As Christians, we are blessed to have so many places here in the Holy Land that help us to form a more concrete experience of Sacred Scripture. However, most Christian pilgrimages focus primarily on New Testament sites. The duration of the Immersion program allows us to visit sites that other Christian pilgrims don’t have the chance to, such as the city of Hebron. Hebron is regarded as a holy place within Christian, Jewish, and Muslim traditions, because it is here that Abraham, Sarah, Isaac, Rebecca, Jacob, and Leah are buried (See Cave of Mamre, Genesis 23). The tombs lie beneath a massive Herodian-era structure—called the Cave of the Patriarchs—a single building divided into two sides. The Jewish side is a synagogue with Jacob and Leah’s tombs, while the Muslim side is a mosque containing Isaac and Rebecca’s tombs. Abraham and Sarah’s lie in the center of the Cave of the Patriarchs, half in the synagogue and half in the mosque.
The Emmaus pilgrims outside the Cave of the Patriarchs
We began our trip to Hebron weaving through the large marketplaces in order to buy shawarma for lunch. We ate on the grassy hills below the Cave of the Patriarchs, while groups of Israeli soldiers and school children ate nearby. As we were finishing our meal, a soldier came over to offer us a plate of food. This happened several more times, until we had six extra plates of food. We packed the plates for dinner and gave thanks to God for this abundance, then continued on to the Cave of the Patriarchs. We visited both the synagogue and the mosque, and spent time praying at each tomb. Through our visit to this holy place, we were able to encounter Old Testament figures in a tangible way, and we were so inspired by the devotion to these Patriarchs that we witnessed from the Jewish and Muslim people who were praying there.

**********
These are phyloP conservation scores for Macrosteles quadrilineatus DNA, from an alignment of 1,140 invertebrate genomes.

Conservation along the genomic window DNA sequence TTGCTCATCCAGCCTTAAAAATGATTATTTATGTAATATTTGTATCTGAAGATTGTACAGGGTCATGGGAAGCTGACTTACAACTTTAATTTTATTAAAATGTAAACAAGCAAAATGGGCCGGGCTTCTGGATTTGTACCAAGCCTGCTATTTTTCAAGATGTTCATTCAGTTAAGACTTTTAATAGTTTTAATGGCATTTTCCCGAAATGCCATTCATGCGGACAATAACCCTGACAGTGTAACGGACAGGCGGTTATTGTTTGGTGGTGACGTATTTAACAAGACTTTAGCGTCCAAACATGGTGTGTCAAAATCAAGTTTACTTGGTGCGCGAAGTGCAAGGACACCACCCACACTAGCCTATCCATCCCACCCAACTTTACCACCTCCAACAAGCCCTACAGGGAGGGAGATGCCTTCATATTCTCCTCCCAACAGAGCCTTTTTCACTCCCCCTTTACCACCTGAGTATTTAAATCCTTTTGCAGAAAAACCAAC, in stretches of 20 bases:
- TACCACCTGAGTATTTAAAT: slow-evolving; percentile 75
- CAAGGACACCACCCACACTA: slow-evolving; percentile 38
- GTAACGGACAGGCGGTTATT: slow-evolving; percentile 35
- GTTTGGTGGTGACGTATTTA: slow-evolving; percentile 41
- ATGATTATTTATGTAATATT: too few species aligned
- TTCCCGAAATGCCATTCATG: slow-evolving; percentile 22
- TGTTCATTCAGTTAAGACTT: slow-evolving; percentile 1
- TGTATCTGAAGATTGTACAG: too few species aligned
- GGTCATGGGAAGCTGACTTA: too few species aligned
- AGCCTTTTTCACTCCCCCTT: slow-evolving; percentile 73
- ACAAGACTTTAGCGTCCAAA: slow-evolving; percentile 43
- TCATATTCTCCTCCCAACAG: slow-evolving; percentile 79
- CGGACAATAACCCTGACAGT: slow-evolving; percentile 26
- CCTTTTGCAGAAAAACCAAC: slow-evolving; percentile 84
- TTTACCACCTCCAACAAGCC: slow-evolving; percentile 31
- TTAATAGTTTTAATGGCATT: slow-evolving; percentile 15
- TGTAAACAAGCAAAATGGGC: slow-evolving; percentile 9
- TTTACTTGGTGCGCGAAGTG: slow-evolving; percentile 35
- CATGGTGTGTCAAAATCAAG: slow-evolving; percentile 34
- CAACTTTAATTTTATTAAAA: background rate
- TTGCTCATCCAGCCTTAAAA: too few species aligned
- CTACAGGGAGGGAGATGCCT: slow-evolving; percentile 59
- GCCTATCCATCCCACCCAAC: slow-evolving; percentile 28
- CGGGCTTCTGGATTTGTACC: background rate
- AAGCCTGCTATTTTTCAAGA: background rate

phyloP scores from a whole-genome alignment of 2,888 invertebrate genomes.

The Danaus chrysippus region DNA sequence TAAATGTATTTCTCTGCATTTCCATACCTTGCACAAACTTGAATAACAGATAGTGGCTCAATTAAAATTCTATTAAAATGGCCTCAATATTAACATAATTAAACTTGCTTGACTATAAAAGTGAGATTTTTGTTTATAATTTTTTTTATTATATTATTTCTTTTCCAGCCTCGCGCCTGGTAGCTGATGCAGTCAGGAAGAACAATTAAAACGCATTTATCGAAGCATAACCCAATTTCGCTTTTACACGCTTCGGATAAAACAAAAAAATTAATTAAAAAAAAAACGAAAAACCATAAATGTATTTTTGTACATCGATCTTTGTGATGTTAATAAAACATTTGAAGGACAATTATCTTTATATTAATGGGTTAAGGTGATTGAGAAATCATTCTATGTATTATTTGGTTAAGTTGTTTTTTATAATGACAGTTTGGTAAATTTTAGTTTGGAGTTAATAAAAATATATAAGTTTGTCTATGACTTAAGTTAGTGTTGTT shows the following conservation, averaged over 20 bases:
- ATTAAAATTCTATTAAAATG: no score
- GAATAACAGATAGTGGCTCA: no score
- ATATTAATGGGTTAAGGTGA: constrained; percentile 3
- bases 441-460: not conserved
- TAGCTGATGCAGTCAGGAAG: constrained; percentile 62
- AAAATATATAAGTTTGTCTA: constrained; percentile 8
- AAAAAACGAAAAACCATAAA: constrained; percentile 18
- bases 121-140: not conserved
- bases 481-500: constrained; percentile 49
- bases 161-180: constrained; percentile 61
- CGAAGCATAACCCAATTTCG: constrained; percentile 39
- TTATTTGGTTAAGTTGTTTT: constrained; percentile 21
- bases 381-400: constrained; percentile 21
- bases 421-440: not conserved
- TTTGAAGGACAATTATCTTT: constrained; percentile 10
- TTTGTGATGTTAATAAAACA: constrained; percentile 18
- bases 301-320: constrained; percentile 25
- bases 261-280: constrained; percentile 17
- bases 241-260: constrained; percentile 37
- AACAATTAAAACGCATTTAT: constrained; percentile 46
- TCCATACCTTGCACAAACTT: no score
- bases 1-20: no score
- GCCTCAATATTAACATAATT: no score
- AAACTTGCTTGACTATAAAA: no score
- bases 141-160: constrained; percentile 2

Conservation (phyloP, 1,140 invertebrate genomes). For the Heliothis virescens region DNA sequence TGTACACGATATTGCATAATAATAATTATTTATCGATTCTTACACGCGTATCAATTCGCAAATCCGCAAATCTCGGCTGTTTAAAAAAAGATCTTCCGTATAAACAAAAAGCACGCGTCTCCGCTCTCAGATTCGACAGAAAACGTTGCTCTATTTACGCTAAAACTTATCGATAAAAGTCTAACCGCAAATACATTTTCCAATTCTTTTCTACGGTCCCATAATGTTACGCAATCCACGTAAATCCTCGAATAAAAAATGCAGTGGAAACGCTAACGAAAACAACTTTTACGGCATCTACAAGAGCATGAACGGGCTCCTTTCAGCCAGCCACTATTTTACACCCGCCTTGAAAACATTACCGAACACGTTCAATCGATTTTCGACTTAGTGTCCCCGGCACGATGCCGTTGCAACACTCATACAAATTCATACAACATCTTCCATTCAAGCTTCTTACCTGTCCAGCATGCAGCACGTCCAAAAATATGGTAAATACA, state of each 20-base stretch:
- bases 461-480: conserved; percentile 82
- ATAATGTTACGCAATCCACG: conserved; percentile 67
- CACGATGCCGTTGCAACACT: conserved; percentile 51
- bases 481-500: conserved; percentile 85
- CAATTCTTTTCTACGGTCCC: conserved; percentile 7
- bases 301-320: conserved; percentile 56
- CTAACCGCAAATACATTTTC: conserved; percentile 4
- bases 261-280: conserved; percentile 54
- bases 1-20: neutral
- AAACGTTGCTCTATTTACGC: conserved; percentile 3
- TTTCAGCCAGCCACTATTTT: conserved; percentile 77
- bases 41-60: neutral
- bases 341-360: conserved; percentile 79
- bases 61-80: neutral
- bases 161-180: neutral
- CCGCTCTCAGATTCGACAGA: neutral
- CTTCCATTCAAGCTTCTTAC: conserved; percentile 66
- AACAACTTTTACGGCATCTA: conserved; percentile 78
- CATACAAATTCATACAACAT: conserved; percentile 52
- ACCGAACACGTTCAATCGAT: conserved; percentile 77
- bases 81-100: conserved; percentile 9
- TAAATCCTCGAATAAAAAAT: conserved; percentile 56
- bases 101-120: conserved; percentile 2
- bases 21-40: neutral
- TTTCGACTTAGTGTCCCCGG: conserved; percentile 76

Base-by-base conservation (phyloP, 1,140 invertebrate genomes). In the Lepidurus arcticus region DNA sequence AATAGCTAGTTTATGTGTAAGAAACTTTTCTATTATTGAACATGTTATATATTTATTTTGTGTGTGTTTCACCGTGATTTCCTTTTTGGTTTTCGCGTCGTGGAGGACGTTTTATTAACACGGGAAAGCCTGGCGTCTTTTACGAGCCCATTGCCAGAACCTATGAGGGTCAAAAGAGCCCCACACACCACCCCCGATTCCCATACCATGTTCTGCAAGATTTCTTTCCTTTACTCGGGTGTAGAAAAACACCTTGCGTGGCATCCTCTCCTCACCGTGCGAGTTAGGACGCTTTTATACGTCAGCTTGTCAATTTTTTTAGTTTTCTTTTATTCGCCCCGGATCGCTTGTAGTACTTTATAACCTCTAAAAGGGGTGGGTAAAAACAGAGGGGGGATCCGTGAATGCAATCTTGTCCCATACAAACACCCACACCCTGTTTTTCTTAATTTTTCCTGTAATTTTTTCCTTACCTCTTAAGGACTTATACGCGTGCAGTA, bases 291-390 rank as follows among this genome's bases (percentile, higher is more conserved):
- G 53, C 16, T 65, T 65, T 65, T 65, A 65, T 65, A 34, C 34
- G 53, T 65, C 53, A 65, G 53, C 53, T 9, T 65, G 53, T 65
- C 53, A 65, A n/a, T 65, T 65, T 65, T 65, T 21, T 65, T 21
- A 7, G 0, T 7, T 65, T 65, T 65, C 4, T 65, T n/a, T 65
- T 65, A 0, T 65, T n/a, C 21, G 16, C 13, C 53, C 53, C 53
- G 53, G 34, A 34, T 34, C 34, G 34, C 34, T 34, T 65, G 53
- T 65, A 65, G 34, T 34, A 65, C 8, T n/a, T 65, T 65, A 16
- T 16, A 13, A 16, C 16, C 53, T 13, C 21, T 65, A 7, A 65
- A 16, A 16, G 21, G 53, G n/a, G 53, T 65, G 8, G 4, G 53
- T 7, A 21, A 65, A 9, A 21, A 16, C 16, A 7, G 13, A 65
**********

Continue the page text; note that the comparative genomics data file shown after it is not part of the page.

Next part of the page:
Leah's tomb on the Jewish side of the Cave
The female pilgrims (and Father) modeling the cloaks we wore inside the mosque
Before and after our trip to Hebron, we stopped by the outskirts of the “little town” of Bethlehem, now a hornet's nest of commerce and tourism. In the morning, we visited the peaceful refuge of the Carmelite monastery founded by St. Mariam of Bethlehem, a 19th century nun and mystic. Our own monastery at Emmaus-Nicopolis has a special devotion to this saint, because it was through her visions that our holy site was rediscovered. We prayed Morning Prayer at a chapel she helped build which now contains her relics. We received a warm welcome from the Carmelite nuns, and were even able to try on the cloak St. Mariam wore.
St. Mariam's cloak
That night, we made one more visit to Bethlehem, in order to visit one of the Community’s sisters, Sr. Esther, at the icon workshop where she studies. She explained some of the icon-writing (Note: Iconographers refer to “writing” an icon rather than “painting” an icon.) process to us, and showed us the piece she was working on: an image of the Visitation. We were amazed at how much time and effort goes into creating this sacred art, and the vast tradition the icons serve as a testament to.
Sr. Esther showing us her work
We are so thankful for this trip to Hebron and Bethlehem, and for the opportunity it’s given us to contemplate our roots as Catholic Christians. (And we can't wait for our next visit to Bethlehem on Christmas Eve, when we'll make it to the Manger!) Please continue to pray for us as we enter into our last month here in the Holy Land!